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When should I open my NV Champagne? – ask Decanter

If you're wondering whether non-vintage (NV) Champagne can age, or you're considering pulling the cork on a special bottle that's been in the cellar, here are some things to think about.

When should I open NV Champagne? – ask Decanter

You can generally open NV Champagne and enjoy it on release.

However, experts say NV Champagne can also benefit from some ageing in your cellar, even if most would not be expected to match the longevity and complexity of the best vintage Champagnes.

How long is NV Champagne aged before release?

All Champagne must be aged for at least 15 months in the bottle prior to release, and non-vintage wines must be aged for at least 12 months on ‘lees’, according to the Comité Champagne.

Some houses may choose to age NV Champagne longer. For example, Louis Roederer says it ages Brut Premier NV for three years. It then has a further six months to rest after disgorgement, the process of removing the yeast sediment resulting from the secondary fermentation in bottle of Champagne.

Disgorgement matters

‘Every bottle of Champagne has two lives, one relying on the sustaining presence of the lees prior to disgorgement, and the other in more rapid development post-disgorgement,’ wrote Tyson Stelzer in Decanter magazine in 2014.

‘A bottle will taste very different six months after disgorgement than it will two years after,’ Champagne grower Didier Gimonnet, of Pierre Gimonnet & Fils, told Stelzer.

It’s not a requirement to include the disgorgement date on the label, so it can be hard to judge. Yet several producers do publish the information, either on labels or online.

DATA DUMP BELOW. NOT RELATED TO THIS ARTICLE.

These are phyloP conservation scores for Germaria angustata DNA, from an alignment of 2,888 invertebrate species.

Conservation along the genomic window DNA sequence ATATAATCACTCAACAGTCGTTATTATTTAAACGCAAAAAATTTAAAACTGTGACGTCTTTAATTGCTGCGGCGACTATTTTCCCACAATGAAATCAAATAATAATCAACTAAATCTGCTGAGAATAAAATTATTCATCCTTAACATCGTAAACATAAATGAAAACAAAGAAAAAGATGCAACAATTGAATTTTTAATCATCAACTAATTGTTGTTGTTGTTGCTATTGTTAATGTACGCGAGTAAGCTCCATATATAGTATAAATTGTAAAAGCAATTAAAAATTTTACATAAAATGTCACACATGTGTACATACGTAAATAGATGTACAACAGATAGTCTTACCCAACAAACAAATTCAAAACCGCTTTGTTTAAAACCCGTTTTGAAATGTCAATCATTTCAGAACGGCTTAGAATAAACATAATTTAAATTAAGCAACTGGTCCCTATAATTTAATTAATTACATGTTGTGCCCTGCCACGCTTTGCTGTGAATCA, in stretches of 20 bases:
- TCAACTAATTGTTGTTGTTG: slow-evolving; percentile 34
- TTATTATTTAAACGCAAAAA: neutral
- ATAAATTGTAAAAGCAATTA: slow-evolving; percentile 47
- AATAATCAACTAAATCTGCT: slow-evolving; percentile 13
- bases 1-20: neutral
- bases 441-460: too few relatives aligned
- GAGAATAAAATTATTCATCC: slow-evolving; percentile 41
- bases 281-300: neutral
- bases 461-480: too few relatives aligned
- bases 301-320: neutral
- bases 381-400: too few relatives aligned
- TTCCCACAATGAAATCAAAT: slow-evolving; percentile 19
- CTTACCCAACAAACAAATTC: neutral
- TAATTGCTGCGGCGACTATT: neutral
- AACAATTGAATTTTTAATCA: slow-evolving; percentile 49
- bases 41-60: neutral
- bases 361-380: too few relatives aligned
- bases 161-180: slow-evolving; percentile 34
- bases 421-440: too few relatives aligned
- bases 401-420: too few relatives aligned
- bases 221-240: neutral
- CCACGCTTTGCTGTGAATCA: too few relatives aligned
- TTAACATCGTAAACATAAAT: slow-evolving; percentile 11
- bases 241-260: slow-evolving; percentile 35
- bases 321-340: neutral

Bollinger includes an ‘RD’ label for recently disgorged, while Krug prints ID labels on bottles, so customers can find out the disgorgement date by going online. Bruno Paillard has published disgorgement information since 1985.

How long can you age NV Champagne for?

‘A little post-disgorgement ageing (ie, time in your cellar) works absolute wonders for NV Champagnes,’ said Anne Krebiehl MW, in the recent Decanter Panel Tasting for non-vintage Champagne.

‘When I was younger and poorer, I would make use of pre-Christmas discounts and just leave the bottles in my cellar (the benefit of a draughty Victorian ground-floor flat). Twelve months later, much more rounded, suave Champagnes would emerge.’

She added, ‘Two or three years should be no problem at all for a NV Champagne, and the really good ones easily stretch to five years. So stash some away in a cool, dark spot.’

‘I still always have NV bottles in the cellar, simply because they gain so much by being aged. Quite apart from ageing, it is always good to have Champagne in the house.’

If you don’t know the disgorgement date, it is trickier as you won’t know how long the bottle has been sitting on the shelf. In those cases, it’s probably best to drink up within a year.

Late disgorgement releases

More houses are also releasing late-disgorged non-vintage Champagnes. ‘Special late-disgorgement releases clearly illustrate the difference between pre- and post-disgorgement ageing’ said Krebiehl.

Jennifer Docherty MW told DecanterChina.com that it can be an interesting experiment to taste the same NV Champagne with different disgorgement dates.

Tips for storing your Champagne:

  • For less than a month, stored standing up is fine. For longer than that, put it in a wine rack, so it’s horizontal.
  • Keep it away from bright light
  • Make sure the temperature is consistent

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